My recommendation: Take your time and let her veg for 2-4 weeks longer. You wont be disappointed in the end.

Topping Autoflowers

Yes, topping autoflowers is definetly possible. The best strains to try this in are the ones with a longer life cycle like most sativa dominant strains. The moment of the amputation has to be crucially timed tho. If you think the plant is already about to strech or shows early signs of sex, you should refrain from it. The time window to properly top an auto is pretty thin. Be careful here. But as I said: Its worth it in the end.

A mighty cannabis flower
If done right you will end up with a massive canopy of donkey dicks! (This is not an autoflower.)

Defoliation – Make way for the light

Buds tent to develop best, when hit by direct light. If a bud is overshadowed by big green fan leafs the bud will develop not as good. Defoliation is the key to make the most of your plant and maximize flower development.
This grow tech requires a bit of experience and knowledge of a Cannabis plants structure. I do not recommend this if this is your first grow. After a full run, without removing leafs you will know exactly what to look out for the next time.

There are growers out there removing nearly every fan leaf that a plant grows after 21 days and after 42 days of flowering. This is called schwazzing and a rather extreme manipulation technique. The other extreme is to remove nothing. My way of defoliation will remove a lot of leafs in the process, but will leave a lot of leafs for the plant. Its kind of a middle way.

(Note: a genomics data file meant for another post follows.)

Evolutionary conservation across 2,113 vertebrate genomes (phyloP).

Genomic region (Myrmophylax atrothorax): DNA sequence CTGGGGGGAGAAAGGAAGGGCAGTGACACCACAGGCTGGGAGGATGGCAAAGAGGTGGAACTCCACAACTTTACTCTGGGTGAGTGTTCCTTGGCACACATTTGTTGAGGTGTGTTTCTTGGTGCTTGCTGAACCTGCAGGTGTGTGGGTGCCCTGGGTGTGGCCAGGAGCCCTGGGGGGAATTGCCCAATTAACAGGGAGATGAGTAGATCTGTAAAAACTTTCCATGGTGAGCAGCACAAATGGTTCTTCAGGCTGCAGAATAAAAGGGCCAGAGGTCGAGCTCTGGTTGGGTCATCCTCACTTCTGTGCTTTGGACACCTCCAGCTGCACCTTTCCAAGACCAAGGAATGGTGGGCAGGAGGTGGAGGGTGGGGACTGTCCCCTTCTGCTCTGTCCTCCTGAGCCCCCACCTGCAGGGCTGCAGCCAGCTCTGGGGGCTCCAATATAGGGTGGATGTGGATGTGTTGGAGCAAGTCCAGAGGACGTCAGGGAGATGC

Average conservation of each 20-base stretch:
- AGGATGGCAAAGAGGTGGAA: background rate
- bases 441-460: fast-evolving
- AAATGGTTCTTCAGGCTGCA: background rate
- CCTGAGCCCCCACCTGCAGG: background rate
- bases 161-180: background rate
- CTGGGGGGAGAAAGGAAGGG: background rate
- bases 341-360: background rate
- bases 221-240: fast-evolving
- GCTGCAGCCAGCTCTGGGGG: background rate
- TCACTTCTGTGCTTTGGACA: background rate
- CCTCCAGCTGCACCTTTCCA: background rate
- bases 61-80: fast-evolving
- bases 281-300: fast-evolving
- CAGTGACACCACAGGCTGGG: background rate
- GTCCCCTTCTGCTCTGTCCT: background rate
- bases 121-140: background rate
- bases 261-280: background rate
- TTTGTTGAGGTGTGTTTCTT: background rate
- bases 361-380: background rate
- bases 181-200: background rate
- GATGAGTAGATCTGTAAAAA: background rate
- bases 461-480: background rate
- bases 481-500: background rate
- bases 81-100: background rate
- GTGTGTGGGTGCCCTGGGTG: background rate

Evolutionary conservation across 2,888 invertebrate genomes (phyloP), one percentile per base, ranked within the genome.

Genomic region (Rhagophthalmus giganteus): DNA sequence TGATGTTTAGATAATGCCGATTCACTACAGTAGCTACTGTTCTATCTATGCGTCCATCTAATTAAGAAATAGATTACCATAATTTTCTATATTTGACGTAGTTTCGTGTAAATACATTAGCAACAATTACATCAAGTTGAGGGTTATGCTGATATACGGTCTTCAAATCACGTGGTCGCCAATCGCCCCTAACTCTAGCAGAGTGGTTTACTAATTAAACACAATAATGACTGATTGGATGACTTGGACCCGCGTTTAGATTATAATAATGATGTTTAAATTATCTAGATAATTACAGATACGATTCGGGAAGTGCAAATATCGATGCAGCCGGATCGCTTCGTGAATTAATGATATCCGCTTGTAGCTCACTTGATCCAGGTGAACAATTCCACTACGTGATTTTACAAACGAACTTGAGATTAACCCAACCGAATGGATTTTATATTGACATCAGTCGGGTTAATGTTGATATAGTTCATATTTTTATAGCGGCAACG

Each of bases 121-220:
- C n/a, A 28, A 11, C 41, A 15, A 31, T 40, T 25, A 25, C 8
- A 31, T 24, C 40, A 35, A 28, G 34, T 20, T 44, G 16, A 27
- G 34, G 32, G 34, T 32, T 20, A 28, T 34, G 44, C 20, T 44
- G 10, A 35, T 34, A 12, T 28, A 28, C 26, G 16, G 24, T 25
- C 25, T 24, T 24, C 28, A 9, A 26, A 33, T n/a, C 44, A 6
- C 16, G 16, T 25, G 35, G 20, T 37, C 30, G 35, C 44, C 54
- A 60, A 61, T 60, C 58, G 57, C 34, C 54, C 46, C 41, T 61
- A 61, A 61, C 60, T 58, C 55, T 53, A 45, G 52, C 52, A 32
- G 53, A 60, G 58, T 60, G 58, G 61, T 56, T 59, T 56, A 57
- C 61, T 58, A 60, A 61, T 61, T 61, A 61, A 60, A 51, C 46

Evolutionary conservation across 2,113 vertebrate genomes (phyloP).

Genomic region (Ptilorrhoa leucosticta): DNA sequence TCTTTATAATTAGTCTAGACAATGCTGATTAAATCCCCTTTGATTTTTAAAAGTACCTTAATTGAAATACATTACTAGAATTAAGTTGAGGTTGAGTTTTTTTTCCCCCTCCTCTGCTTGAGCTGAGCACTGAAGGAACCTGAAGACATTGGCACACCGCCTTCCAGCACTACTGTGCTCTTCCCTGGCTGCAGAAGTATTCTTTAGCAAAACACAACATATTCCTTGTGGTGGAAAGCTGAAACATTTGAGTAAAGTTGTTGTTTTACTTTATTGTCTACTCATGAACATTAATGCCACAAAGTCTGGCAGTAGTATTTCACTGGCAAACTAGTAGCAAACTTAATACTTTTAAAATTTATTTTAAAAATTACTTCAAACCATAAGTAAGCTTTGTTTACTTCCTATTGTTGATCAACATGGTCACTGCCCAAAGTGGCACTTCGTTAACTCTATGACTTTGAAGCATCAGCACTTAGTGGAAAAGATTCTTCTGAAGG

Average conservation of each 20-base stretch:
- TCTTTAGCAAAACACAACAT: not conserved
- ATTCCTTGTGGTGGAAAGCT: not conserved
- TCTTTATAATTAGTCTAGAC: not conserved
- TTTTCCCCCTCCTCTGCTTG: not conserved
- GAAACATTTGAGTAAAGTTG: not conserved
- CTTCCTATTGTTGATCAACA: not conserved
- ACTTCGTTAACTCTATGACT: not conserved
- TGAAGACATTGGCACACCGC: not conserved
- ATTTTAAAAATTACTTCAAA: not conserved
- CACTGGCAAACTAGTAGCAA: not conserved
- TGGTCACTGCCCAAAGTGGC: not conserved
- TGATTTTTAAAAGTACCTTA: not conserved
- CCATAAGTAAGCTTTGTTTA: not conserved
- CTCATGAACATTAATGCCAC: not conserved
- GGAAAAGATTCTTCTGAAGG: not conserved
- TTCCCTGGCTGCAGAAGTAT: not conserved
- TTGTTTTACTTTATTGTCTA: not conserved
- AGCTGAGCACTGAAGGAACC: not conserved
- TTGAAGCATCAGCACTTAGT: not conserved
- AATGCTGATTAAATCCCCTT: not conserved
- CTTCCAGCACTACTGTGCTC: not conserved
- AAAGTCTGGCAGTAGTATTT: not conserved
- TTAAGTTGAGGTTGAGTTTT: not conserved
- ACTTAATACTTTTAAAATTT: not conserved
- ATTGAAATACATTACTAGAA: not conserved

The Pros way: Moderate or selective Defoliation

Not every plant needs to be defoliated the same amount. There also no godly plan to defoliation for all the plants.

Defoliation in the vegetative state

If you have a very bushy indica dominant strain or applied a lot of LST to your plant it will potentially grow very bushy. In extreme scenarios only a few leafs on the top of the plant will be necessary to build up a full canopy.
This is not good if you want to encourage branches under there to develop!
Remove the big fan leafs from the top of the plant to make sure that budsites below get direct light aswell.

freshly defoliated plant
Freshly cut plant: Fan leafs from the top of the plant got removed
recovered from defoliation, new growth is visible
New growth after three days: The gaps have been closed by new branches taking the spot.

How to check if a certain fan leaf should be removed:

  • If the fan leaf creating a shadow to budsites below remove it.
  • If the fan leaf is growing “inwards” or growing bigger and bigger, remove it.
  • If the fan leaf grows at the edge from the plant away, it can stay.